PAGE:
How IoT helps achieve net zero

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The internet of things (IoT) is part of our everyday lives home assistants, parking sensors, smartwatches and smart plugs are all connected with the technology. However, these instances represent only a small segment of what the IoT can do on a global scale. From smart cities to driverless cars, connected devices form an integral part of large-scale connectivity networks.

IoT is essentially about collecting data and remotely controlling “things”, which makes it a catalyst for smarter decisions and innovative business models. Ultimately, the technology can be applied to extract more value from fewer resources, says Carsten Rhod Gregersen, CEO and founder of Nabto.

This ability is vital in the face of climate change. With best-case scenarios requiring aggressive mitigation of carbon emissions, from 40 to 70% lower than 2010 levels, mankind is in a race to net zero. In this context, IoT shows promise by improving the flow of people, energy, goods and information. Let’s take a look at some ways the technology is curbing emissions.

The impact of smart energy

One promising application is smart energy. This steadily developing IoT-enabled energy supply network, which can detect and adjust for local changes in energy use, provides numerous green benefits. For example, one small component of the smart electrical grid, the smart electricity meter, enables real-time two-way communication between consumer and utility. This makes it easier for the latter to meet energy demand with less waste by coordinating energy conservation as well as generation.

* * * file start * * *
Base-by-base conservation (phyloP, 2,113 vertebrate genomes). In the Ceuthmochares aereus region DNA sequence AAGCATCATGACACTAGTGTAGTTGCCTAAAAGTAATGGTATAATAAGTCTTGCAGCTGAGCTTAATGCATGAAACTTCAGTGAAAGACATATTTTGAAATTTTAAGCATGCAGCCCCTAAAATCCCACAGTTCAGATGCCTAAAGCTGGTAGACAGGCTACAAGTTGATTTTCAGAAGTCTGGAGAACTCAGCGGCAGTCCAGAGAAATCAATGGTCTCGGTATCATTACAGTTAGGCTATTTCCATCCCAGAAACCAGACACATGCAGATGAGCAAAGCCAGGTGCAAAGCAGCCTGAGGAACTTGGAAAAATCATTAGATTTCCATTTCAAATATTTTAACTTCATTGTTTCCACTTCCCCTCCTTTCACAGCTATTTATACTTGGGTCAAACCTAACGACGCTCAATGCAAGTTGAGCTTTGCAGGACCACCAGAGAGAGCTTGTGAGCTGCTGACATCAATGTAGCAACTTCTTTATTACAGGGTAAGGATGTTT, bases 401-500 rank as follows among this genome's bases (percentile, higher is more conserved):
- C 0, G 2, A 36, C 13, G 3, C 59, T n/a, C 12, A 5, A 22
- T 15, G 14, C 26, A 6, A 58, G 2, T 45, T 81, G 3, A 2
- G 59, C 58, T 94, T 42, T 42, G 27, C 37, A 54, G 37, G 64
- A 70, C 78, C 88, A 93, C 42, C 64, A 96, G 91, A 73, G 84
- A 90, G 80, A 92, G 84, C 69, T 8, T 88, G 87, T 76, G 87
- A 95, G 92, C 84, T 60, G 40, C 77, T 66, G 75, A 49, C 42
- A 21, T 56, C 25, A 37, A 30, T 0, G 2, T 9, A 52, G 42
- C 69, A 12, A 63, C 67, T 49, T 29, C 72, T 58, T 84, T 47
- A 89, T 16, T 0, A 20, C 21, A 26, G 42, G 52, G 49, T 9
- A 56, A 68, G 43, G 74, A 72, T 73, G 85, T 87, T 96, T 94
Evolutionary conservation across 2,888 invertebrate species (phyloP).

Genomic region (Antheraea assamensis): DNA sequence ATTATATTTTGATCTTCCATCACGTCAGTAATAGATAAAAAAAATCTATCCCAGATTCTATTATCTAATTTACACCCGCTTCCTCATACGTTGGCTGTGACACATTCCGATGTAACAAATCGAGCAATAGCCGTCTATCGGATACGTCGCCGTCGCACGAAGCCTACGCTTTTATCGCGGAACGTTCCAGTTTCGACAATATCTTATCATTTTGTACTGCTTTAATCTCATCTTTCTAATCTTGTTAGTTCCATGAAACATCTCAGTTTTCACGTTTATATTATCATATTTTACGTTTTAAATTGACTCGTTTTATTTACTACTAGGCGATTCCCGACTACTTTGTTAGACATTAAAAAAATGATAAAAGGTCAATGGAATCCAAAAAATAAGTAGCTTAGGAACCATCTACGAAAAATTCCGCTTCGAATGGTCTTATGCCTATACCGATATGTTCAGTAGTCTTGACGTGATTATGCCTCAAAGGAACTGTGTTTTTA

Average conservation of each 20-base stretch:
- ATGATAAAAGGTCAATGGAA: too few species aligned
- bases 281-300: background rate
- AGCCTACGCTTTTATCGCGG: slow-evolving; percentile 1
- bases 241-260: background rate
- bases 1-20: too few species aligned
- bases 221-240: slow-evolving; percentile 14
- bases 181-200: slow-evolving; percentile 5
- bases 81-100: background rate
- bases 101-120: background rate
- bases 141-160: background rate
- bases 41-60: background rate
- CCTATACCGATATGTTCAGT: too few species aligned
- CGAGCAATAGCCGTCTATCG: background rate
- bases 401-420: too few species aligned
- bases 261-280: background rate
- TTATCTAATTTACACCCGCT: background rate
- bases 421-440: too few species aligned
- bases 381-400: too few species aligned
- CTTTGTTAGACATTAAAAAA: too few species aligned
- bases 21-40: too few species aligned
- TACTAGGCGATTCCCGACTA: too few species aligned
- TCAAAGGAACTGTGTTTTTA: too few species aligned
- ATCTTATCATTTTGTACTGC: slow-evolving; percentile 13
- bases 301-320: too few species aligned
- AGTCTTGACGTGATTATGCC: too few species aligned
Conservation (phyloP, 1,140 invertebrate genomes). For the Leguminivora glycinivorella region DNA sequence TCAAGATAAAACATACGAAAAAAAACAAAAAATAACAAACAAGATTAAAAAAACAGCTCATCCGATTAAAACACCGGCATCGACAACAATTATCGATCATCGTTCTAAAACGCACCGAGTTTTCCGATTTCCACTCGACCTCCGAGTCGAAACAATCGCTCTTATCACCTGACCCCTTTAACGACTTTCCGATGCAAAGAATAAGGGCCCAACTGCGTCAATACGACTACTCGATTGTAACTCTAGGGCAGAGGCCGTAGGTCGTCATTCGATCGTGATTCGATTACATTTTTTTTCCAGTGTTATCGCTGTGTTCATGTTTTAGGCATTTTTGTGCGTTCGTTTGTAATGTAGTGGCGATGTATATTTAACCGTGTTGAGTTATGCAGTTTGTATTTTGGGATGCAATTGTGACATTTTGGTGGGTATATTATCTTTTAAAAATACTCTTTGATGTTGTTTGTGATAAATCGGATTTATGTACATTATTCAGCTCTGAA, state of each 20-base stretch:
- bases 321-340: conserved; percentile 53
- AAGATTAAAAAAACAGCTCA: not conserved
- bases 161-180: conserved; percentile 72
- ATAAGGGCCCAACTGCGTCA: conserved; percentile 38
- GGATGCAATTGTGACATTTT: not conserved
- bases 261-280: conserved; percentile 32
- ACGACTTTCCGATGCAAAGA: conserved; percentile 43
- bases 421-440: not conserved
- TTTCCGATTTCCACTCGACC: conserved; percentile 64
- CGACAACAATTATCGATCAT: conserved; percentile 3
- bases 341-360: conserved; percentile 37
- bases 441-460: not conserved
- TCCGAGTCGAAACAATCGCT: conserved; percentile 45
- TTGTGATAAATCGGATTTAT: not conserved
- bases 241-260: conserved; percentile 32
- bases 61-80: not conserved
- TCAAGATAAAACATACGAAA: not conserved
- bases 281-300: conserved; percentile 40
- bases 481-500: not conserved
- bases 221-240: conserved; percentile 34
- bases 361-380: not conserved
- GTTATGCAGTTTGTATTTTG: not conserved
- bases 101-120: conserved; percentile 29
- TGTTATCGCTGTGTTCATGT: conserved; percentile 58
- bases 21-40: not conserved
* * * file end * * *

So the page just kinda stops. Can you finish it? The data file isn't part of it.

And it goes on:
Ericsson Research projects that the smart grid could alone cut greenhouse gas emissions by 3.9% by 2030. Moreover, the technology also brings an inherent customer benefit as utilities could start rewarding consumers for using less energy during high-demand hours.

It’s also exciting to consider how this could work in tandem with electric cars and vehicle-to-grid technology. Charging in this way becomes a bidirectional process, meaning the network no longer simply supplies the vehicle’s battery with electricity, but it also considers this battery as a power source to be used to meet various energy consumption needs.

A driver who returns home at night could, for example, use the energy stored in their electric car’s battery to power household appliances. The driver can then recharge that same battery later in the evening at the time when the electricity supplier offers the cheapest rates. In the same way, the flexibility provided by vehicle-to-grid means that a battery can be charged during the hours that energy is being produced by renewable sources, and then that electricity can be used when solar or wind power is unavailable.

Improving yields with precision farming

Another application is found in precision farming. Agriculture is among the largest contributors to climate change, accounting for 24% of human-generated greenhouse gas emissions, which makes it the world’s second-largest emitter after the energy sector. Here, too, smart devices can help to remove inefficiencies and cut waste.